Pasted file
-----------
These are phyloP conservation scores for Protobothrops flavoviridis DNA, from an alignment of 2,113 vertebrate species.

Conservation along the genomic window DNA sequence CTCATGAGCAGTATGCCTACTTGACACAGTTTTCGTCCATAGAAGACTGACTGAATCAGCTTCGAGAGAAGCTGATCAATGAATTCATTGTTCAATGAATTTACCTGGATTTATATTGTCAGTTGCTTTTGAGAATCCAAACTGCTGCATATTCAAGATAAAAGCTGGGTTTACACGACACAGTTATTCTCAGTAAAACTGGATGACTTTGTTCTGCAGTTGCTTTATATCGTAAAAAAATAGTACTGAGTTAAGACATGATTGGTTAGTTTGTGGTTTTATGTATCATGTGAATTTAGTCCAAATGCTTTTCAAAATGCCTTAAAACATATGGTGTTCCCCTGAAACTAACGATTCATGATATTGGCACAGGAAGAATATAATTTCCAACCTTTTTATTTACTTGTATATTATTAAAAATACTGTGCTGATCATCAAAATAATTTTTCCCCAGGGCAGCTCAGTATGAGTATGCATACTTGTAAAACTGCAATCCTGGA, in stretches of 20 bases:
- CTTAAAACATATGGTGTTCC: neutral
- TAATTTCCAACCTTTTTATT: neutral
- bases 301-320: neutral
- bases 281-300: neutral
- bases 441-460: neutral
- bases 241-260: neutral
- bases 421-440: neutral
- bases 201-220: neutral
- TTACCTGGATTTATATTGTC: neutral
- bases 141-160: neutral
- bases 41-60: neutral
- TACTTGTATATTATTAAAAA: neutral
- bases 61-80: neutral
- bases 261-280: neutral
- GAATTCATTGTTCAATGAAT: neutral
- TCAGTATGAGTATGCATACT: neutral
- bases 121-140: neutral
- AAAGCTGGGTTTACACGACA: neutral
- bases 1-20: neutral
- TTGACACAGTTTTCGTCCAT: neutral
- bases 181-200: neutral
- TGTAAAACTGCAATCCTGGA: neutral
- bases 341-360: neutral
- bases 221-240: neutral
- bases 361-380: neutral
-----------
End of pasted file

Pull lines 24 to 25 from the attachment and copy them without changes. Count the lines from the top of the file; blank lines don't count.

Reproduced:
- TGTAAAACTGCAATCCTGGA: neutral
- bases 341-360: neutral